Rickshaw Wisdom

Posted on March 9, 2009
Filed Under >Adil Najam, Humor, Society
Total Views: 41081

Adil Najam

This picture from Metroblog Lahore made me laugh out loud. One could think of some ATP commentators that we might want to say this to!

Given the type of comments recent posts have been recieving, the refrain written at the back of this rickshaw, or at least it’s first half, seems funnily appropriate. The Punjabi words at the back read: “SaRRya na kar, chanda, dua karya kar.” I don’t think justice can be done to this in translation, so I will not try. Maybe others could help.

Here at ATP, our fascination with the motor rickshaw goes long and deep, most recently in this post here, and in other forms of expressing “transport wisdom”!

But rickshaw wisdom is not something to be mocked at.

Two past posts, in particualr, come to mind. The first (from July 3, 2006) was a conversation with Karachi rickshaw driver Raees on Karachi’s political situation, where he outlines his 5-point manifestor for Karachi. The second (from February 2, 2007) was this slightly more tongue-in-cheek (and at some levels disturbing) ‘Man Manifesto’ on Haqooq-i-MardaaN.

35 responses to “Rickshaw Wisdom”

  1. Watan Aziz says:

    bonobashi (if you permit me, this feels like a shout-out by Japanese on the aircraft carrier, before the kamikaze flight), I too have noticed that the South Indians like to spell names their own way. Perhaps they are making a point that not only they are different, they mean differently too. (So much for the argument that we are same people.)

    I also like to add a minor personal note that all the NRIs I have known, are both professionals and fun to work with. While I have had great engagements with a few of them, we always had great respect for each other. And at least one of them, I would rather be with him as the last man on an island than many others. Decency is beyond faith, color or origin.

    You as a NRI, apparently fall in the same category. I am using apparently as a defensive device, should you change you mind and I need to peddle back. However, I am quite sure you will not cash this and I am safe.

    Thank you for your detailed explanation on the spelling, but I was asking if the meaning was correct? Is “beautiful” most appropriate for sundar?

    As for being confused, well we all are. We live in interesting times but not to be considered the usual curse, but when the conventional wisdom is no longer well, conventional wisdom. And in the world of heightened “sensitivity” and PCness, we can be most assuredly misunderstood and misconstrued both ways. Depending on your infliction, each word, sentence, post will find someone calling you a turncoat or a traitor. So confused.

    My newly acquired rickshaw akkal tells me I should stop, but not before quoting:

    Akkal hai tay sochaan hee sochaan
    Akkal naee tay maujaan hee maujaan

    {Sapience got then ponder and ponder
    Sapience not then merriment and merriment}

    So, sochaan for you and maujaan for me!

  2. bonobashi says:

    @Watan Aziz

    You’ve really got it in for us innocents wandering onto the highway, don’t you?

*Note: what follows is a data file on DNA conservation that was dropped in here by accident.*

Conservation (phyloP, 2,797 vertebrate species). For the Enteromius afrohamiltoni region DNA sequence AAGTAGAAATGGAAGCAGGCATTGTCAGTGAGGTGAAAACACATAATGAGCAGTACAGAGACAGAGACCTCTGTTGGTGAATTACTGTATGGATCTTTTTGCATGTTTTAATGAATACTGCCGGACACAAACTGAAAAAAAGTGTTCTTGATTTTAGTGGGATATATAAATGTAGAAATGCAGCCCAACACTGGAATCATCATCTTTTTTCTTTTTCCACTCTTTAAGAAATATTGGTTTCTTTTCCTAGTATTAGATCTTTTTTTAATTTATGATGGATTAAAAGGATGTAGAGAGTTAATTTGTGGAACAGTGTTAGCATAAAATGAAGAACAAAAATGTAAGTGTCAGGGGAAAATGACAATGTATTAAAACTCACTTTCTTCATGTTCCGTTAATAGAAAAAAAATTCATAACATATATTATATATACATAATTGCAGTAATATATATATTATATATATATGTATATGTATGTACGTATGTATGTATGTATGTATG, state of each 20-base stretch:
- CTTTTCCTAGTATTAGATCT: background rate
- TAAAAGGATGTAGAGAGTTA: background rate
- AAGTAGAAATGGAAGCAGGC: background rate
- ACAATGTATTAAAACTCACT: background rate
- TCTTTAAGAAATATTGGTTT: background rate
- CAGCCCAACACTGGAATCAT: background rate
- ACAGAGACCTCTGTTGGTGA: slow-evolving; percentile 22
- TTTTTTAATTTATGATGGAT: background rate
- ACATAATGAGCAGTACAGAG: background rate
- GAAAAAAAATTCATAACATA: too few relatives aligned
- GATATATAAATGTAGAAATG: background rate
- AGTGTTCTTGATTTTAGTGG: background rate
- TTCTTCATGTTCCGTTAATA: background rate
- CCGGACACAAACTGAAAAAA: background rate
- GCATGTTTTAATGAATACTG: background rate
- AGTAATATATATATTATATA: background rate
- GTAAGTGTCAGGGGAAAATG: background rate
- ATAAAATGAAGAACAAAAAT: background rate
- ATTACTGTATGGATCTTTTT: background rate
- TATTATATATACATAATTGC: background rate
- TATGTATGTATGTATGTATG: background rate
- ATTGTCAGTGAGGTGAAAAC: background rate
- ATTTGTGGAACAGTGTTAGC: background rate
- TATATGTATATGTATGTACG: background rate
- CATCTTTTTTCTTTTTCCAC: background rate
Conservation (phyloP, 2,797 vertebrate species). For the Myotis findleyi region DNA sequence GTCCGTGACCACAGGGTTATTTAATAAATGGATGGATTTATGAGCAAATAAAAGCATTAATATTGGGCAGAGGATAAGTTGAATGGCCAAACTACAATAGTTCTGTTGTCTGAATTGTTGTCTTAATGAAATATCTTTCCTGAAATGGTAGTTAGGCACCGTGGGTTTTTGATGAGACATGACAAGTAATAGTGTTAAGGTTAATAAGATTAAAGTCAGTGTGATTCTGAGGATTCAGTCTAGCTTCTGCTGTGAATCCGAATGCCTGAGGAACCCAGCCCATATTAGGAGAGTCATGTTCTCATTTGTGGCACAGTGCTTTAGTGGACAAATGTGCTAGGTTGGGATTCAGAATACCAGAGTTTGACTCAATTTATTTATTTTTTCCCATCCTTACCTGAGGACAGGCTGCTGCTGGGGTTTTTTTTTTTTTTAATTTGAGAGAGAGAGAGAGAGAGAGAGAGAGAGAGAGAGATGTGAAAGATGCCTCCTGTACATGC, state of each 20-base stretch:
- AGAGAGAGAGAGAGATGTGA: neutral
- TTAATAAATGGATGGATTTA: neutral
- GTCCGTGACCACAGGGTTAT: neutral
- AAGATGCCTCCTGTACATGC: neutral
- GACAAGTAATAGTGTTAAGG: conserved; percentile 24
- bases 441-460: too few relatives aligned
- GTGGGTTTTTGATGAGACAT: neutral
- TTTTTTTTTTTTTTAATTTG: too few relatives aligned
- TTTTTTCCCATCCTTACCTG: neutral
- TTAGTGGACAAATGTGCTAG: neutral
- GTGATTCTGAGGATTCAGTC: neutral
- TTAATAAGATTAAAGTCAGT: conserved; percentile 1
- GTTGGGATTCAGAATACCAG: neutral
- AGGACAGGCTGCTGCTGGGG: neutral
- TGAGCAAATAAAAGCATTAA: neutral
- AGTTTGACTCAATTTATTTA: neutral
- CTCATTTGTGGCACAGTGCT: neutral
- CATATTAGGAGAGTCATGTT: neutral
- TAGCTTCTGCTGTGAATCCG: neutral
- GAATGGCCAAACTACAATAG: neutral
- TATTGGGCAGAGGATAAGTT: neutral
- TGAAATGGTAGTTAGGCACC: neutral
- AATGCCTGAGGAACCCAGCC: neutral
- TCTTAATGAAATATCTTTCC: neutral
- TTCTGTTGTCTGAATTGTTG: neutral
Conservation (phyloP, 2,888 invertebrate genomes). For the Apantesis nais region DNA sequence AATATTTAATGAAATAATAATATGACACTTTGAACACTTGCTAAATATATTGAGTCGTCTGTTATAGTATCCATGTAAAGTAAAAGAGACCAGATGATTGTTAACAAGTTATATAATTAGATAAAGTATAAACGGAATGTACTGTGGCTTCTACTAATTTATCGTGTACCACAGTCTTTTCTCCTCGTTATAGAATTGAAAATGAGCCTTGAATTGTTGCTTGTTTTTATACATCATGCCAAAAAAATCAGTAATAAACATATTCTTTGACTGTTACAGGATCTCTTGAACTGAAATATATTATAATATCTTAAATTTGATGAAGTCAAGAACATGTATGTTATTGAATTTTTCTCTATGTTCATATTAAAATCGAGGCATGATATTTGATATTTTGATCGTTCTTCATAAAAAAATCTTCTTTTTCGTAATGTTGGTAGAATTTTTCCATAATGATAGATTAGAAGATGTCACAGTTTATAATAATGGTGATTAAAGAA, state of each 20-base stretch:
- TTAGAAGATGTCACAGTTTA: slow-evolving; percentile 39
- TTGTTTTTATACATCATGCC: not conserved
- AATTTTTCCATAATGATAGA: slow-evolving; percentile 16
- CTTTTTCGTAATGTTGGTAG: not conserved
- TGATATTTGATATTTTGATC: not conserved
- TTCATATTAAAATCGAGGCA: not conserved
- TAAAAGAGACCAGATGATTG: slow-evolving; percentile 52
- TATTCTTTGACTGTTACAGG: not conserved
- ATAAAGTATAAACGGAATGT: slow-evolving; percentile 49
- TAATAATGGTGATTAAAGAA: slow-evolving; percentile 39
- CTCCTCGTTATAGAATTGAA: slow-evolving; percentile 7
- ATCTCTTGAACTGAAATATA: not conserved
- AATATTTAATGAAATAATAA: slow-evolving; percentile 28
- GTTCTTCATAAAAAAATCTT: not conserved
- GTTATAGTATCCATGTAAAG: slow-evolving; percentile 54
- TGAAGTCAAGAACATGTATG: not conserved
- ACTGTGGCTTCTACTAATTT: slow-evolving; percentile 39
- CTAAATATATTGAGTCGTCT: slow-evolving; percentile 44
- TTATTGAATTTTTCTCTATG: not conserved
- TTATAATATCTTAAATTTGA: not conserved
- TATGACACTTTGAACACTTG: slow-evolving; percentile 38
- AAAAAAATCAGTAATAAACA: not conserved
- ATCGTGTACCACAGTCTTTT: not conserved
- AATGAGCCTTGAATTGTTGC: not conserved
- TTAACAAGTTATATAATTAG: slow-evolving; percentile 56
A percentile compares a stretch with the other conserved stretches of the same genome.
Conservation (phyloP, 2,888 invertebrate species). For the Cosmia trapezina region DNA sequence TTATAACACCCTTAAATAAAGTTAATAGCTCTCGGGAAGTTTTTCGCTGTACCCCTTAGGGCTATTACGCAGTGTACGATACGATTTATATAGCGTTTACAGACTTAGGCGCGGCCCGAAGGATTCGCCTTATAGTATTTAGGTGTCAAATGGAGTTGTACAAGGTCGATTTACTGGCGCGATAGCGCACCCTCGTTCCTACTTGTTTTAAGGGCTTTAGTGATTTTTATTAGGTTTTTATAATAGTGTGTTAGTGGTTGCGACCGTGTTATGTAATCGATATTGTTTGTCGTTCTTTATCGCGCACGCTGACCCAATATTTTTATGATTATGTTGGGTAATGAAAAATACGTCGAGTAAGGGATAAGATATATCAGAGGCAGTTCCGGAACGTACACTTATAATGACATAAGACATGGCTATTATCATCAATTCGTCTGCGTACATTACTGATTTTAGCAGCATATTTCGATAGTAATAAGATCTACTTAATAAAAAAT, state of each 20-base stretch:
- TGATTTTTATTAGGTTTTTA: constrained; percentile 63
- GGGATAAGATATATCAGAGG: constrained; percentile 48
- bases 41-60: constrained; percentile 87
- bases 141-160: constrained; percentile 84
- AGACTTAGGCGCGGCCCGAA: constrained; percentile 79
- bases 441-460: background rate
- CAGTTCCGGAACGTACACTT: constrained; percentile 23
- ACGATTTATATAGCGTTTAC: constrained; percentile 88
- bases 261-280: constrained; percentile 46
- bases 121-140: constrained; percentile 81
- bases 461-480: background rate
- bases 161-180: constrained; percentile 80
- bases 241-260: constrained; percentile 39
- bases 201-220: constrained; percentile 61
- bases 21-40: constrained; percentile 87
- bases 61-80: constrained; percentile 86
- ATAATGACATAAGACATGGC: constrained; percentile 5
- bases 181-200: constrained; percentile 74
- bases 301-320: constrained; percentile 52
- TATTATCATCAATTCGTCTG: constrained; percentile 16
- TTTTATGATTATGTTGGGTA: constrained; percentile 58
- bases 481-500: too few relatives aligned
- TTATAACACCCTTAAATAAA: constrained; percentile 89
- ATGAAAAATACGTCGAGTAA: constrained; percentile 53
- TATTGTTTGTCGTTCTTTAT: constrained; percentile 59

Expert opinion from York, UK, informs me that you are referring to the Urdu writing above the line.

    It says ; the transliteration causes the usual pain.

    For future use, please note the following:

    1. The word transliterates conventionally as ‘sundar’ or ‘sunder’ in North India.
    2. In South India, people don’t like being sloppy and use different transliterations for the hard ‘d’ and the soft ‘d’; ‘dar’ is fear that my brains are slowly dribbling down my chin, ‘dho bigha zameen’ is where I start my feudal journey.
    3. ‘Sundar’ is fine when writing to anyone from (ahem) Jammu to Bombay, or from Amritsar to Patna; ‘sundhar’ is fine south of this (the bent line Bombay/Nagpur/Srikakulam suggests itself), and for very special, very precious people, please remember to be sweet, pop a rossogolla into your mouth and write ‘sundor’ (actually the Nagas and Gurkhas and Assamese don’t care, it’s only my volatile lot you need to watch out for). Even better, ‘ki shoondor’, breathe soulfully and hand her the rose.
    4. The use of ‘i’ in this case is deprecated in the best circles.

    Please don’t do this to me again. I prefer your double de-clutching between Shakespeare and Tacitus.

    Apologies to Sridhar: his name is transliterated fine and has an aspirate in it after the ‘d’. Just joking above, S, no hard feelings. I’ll send you zillions of bong jokes if it helps.

  3. Adnan Ahmad says:

    Yet again I mention the word I read on a rickshaw years ago. It had only one word written on its back and it is just not possible to translate it or to even express its depth in English.

    The word was:


  4. adeel says:

    @Watan Aziz

    Nice catch!

    I didn’t take much account of the word at the top before you mentioned. Now that you have, it sort of seems to have grown larger and is much more noticeable. And to be frankly, the sentence sounds fuller when it is included.

  5. Watan Aziz says:

    OK, I was hoping someone will see what I see. Unless I see what no one sees (and my wife will readily agree with this one, no questions asked).

    There is sundhir on top row!

    (Yes, perhaps a shock to the Indians, they use beautiful Hindi words quite extensively.)

    So, to update the transliteration:


    And now my translated version:

    Covetous be not
    Beautiful Moonstruck
    Do Supplications

    (Did I get it right for sundhir?)

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